Referring generally to FIGS. 1-17, it will be appreciated that the steering apparatus may comprise a plurality of pulling wires and that the pulling wires may be disposed in the catheter shaft itself, in an imaging shaft, or, in a separate steering shaft disposed in a lumen of the catheter shaft. It is envisioned that the cooperation of the elements of the intravascular catheter system to achieve the objects of the invention may include many combinations of pulling on one or more pulling wires, rotating, advancing, or withdrawing the steering shaft, and rotating, advancing, or withdrawing the catheter shaft, imaging member, or working element. Where a steering shaft is disposed in a lumen of the catheter shaft, it is contemplated that the steering shaft might be fixed within the lumen of the catheter shaft, or rotatably disposed therein, or slidably disposed therein; and that the steering shaft might be incorporated into the catheter shaft at assembly, or might instead be introduced later or even after the catheter shaft is placed in the patient. Finally, it will be seen that the steering apparatus may be disposed along with the optical fibers of the imaging member either in the imaging shaft or in the catheter shaft.

With reference to the various embodiments of the intravascular catheter system, it will be appreciated that guidance of the working element may be facilitated by the display of various types of optically derived information about the environment of the distal end zone of the intravascular catheter system. For example, not only the shape and position of tissues, but also their texture, color, reflectivity, or other optically ascertainable physical or biological characteristics may aid the physician in selecting a path across the occlusion. It will also be appreciated that there are many ways of analyzing the raw optical data collected by the imaging member, some of them subtle and mathematically sophisticated. For example, modulation and filtering techniques characterized as spatial, temporal, phase, frequency, coherence, wavelength-dependent, or as relating to polarization, transmission mode, fluorescence, scattering, coefficient of total attenuation, or the like are disclosed in the relevant art. U.S. Pat. Nos. 5,383,467 and 5,439,000 are incorporated herein by reference for their teachings relative to diagnostic techniques based on optical energy. In achieving its objects, the present invention is not intended to be construed as limited to any particular technique for image processing or display.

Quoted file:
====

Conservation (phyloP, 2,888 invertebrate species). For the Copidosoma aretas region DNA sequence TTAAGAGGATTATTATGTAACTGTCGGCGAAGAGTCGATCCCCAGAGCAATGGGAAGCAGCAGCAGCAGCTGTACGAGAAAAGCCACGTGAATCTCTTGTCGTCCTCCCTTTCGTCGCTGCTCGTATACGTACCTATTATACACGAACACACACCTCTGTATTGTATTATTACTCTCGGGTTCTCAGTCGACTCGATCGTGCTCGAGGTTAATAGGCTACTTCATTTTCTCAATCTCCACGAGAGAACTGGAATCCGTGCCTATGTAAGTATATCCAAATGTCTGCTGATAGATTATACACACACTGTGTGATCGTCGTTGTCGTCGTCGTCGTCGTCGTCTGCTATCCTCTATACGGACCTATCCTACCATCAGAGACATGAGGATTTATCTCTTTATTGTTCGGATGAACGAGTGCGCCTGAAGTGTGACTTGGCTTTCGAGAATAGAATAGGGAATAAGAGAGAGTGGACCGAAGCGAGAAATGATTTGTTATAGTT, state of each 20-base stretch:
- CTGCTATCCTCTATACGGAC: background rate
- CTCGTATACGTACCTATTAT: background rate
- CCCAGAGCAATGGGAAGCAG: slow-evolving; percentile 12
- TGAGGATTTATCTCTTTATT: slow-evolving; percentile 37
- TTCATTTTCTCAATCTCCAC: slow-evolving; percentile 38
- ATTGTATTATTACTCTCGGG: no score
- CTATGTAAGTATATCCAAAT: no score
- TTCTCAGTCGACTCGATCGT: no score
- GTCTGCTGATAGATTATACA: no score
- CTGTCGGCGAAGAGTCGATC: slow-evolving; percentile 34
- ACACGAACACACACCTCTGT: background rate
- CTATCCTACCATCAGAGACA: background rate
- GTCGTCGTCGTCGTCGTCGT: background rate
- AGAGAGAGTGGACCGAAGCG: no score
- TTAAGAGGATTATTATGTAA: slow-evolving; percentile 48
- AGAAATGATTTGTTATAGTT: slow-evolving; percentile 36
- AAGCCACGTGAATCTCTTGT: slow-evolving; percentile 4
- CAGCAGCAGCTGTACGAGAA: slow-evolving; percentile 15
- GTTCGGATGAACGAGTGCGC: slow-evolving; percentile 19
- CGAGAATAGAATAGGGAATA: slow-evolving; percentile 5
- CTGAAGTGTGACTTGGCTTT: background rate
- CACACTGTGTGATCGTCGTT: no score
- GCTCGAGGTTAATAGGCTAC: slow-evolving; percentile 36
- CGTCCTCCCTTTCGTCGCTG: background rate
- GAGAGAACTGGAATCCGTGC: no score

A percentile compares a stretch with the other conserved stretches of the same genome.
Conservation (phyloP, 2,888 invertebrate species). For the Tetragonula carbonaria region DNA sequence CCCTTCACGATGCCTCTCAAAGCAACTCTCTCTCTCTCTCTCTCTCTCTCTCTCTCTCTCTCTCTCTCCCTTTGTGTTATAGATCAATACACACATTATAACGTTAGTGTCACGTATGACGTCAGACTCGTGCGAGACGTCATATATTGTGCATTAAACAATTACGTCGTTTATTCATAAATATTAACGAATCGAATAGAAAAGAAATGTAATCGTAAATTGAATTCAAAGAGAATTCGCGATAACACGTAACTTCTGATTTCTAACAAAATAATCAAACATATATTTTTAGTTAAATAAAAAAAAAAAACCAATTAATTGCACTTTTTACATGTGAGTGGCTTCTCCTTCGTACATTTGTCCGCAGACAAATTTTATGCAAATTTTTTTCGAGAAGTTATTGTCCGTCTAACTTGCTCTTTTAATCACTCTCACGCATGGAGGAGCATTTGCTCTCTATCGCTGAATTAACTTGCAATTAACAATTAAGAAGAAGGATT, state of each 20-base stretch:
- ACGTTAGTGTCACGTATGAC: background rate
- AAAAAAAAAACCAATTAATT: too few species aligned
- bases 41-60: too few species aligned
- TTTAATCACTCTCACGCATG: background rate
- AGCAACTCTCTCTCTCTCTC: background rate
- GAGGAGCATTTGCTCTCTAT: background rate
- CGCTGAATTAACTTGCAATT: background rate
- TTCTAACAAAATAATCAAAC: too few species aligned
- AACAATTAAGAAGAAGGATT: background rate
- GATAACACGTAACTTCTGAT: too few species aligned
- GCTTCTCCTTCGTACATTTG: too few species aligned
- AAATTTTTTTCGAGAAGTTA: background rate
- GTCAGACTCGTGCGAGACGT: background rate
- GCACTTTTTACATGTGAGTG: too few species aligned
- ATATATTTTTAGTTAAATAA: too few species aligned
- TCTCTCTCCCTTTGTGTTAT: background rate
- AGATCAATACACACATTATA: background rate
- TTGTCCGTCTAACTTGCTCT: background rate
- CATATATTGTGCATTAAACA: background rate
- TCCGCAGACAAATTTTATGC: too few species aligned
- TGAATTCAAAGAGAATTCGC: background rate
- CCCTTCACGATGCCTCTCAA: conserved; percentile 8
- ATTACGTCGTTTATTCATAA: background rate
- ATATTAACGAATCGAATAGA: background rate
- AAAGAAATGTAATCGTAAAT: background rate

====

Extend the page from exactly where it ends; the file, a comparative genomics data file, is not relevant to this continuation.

Also with reference to the various embodiments of the intravascular catheter system, it will be appreciated that the imaging member may comprise not only optical fibers, but any suitable optical radiation directing path. It is further contemplated that where the imaging member comprises an imaging shaft, the imaging shaft may be disposed in a lumen of the catheter shaft fixedly, slidably, or rotatably; permanently or temporarily; before or after placement of the catheter shaft in the patient, as may be convenient. Furthermore, it is contemplated that the imaging shaft may be disposed in a center lumen of the catheter shaft, or in a lumen not centrally located.